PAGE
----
“It would be better if everyone worked together as a system, with the aim for everybody to win.” — W. Edwards Deming, “The New Economics”
It’s easy to agree with this quote, right? And I know what you’re saying: “Wouldn’t it be nice if it were true!”
Well it can be. In fact, it’s what I strive to create everyday.
My name is Amri Johnson, CEO of Inclusion Wins — a global cooperative focused on people-related solutions for organizations of all sizes. I’m an inclusion strategist, executive advisor, social capitalist, epidemiologist, and entrepreneur who helps organizations of all shapes and sizes design and implement Inclusion Systems.
What’s an Inclusion System?
Let’s first look at what we mean by the word “inclusion.” Inclusion is defined as “Actions that create the conditions for any mixture of similar and different attributes to thrive and for an organization to be generative.”
Please note the use of the words “thrive” and “generative,” as those are always the intended goals of Inclusion Systems: for everyone to thrive — from employee to stockholder, from mailroom clerk to CEO — and for organizations to be positive, life-giving, cooperative, and connected — aka generative. Generative organizational cultures with Inclusion Systems create and invent opportunities for others while creating value for themselves.
Inclusion Systems are, therefore, the embodiment of Mr. Deming’s quote. Said in another way: “When inclusion wins, everyone wins.”
Now that we have the official definition of an Inclusion System, let’s flesh things out a bit more. The following are the Five Foundational Elements of an Inclusion System, along with a few questions CEOs can use to assess the prevalence of these elements within your organizations. Some may already have these foundational elements as part of your current DEI approach — if so, you’re well ahead of the game. If not, they can be used as a guide.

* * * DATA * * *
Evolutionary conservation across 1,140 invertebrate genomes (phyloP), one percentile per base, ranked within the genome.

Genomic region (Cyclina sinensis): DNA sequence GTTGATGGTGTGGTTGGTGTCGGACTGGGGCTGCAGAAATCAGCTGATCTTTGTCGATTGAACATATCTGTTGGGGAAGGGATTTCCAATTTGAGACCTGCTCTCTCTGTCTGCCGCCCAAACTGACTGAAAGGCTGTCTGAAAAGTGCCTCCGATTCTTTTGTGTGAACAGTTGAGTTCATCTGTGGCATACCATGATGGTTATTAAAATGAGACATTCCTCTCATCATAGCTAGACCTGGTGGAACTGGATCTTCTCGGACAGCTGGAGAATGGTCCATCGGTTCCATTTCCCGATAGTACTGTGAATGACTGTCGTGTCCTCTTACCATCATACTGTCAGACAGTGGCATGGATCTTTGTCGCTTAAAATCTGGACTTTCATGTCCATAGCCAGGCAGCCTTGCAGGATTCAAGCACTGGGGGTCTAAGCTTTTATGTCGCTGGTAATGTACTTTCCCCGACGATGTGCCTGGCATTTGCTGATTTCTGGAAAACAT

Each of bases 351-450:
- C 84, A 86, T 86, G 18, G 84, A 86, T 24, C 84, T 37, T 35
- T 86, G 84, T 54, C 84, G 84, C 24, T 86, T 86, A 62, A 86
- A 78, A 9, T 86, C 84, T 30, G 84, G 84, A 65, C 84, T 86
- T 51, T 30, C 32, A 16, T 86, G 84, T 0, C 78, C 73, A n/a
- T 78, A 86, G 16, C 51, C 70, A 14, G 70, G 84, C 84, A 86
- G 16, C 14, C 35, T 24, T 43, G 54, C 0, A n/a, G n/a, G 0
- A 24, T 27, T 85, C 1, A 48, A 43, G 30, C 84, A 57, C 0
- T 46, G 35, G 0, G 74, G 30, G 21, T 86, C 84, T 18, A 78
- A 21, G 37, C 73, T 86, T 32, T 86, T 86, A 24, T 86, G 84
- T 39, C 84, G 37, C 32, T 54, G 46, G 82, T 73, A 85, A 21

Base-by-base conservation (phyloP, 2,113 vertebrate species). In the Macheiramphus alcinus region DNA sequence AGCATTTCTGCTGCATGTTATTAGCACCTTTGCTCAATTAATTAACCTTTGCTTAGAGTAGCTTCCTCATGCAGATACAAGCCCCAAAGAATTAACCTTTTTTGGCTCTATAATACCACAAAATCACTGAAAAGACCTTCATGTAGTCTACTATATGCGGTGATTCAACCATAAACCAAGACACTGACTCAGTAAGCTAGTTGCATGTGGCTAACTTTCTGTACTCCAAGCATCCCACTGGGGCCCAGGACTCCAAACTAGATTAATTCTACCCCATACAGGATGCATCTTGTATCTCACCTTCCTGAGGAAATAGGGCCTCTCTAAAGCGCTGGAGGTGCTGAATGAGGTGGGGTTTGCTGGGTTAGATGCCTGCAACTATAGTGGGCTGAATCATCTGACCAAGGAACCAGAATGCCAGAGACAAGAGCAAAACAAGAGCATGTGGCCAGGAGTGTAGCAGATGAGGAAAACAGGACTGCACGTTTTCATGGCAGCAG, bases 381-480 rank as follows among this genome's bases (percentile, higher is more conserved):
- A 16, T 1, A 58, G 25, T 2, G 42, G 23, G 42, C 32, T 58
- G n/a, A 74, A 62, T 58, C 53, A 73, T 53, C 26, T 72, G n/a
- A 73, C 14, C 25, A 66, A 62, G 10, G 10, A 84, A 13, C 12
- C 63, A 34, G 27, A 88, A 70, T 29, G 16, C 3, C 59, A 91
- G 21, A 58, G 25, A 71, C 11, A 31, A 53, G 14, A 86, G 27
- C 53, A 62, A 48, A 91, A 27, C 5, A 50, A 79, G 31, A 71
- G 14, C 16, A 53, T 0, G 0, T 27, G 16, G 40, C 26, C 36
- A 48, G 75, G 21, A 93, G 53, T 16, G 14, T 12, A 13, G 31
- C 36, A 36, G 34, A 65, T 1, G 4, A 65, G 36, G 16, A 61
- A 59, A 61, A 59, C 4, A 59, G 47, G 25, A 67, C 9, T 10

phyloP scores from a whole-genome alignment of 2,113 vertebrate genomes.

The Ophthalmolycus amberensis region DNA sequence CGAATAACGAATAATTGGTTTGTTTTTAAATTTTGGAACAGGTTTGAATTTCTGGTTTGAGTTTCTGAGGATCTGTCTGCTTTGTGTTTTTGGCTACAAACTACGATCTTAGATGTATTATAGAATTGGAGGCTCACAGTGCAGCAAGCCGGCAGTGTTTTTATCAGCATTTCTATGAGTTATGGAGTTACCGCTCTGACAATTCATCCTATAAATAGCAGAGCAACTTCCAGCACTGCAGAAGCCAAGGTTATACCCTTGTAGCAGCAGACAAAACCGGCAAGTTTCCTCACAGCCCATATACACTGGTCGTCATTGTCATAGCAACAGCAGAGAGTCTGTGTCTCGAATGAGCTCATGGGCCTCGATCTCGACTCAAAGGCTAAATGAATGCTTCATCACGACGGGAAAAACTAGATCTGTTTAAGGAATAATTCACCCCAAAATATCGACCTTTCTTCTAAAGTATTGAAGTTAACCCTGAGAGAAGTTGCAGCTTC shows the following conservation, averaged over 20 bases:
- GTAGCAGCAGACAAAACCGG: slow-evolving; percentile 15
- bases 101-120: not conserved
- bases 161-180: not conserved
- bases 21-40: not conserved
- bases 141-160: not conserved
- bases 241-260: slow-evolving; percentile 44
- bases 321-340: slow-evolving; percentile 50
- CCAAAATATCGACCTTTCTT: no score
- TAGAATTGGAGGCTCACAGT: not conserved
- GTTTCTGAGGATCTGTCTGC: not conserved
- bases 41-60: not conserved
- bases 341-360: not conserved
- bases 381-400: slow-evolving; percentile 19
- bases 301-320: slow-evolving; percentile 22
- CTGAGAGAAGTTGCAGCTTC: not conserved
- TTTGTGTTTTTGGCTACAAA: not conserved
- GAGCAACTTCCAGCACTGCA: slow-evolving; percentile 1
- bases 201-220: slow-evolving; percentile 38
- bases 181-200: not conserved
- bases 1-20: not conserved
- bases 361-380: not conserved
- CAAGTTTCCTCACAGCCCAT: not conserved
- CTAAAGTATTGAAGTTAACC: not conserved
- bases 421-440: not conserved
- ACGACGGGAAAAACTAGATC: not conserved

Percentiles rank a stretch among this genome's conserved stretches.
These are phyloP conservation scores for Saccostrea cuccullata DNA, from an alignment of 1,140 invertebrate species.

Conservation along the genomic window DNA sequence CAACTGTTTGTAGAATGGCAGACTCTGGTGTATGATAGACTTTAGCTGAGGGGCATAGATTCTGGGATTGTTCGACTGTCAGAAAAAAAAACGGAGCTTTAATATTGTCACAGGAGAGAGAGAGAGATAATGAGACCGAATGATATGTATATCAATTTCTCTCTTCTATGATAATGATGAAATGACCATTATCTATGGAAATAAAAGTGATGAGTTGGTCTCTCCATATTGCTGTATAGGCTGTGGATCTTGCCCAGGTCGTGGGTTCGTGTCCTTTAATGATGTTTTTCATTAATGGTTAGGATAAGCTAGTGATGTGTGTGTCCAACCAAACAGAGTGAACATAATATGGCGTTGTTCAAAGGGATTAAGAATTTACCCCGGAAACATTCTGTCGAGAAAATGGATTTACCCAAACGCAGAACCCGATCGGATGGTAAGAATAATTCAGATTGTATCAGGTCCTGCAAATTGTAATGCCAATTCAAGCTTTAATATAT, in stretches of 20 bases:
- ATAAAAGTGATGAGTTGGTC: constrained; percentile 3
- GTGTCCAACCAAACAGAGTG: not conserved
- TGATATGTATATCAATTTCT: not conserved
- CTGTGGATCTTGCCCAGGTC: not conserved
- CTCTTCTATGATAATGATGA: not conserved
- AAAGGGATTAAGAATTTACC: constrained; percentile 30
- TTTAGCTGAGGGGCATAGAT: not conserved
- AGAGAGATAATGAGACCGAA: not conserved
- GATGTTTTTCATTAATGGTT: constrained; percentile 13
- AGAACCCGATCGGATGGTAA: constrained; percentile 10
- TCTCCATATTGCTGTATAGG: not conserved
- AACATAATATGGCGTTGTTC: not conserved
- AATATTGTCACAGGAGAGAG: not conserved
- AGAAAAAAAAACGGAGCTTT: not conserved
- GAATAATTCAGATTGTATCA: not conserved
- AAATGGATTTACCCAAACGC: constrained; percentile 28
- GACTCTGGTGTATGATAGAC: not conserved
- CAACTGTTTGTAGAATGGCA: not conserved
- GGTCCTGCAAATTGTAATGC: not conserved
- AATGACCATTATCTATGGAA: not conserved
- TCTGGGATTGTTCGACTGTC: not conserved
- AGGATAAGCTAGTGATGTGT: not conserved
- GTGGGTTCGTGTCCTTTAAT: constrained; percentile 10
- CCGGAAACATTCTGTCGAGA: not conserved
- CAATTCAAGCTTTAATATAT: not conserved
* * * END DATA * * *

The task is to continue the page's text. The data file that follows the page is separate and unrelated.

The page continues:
Element #1 – Accessible, Actionable, Sustainable: An Inclusion System assures that inclusion is integrated into an organizational culture in the following ways:
- Accessible means that an Inclusion System is for everyone in an organization, and everyone is invited to contribute to its design; be open and safely critical of it; or make a case for changing what it needs to do more of, differently, or stop doing. An Inclusion System invites everyone to contribute to its design and recognizes that those who initially engage in the formal design will be a fraction of the whole. An Inclusion System intentionally finds channels to move that fraction closer to ‘1’ or completeness.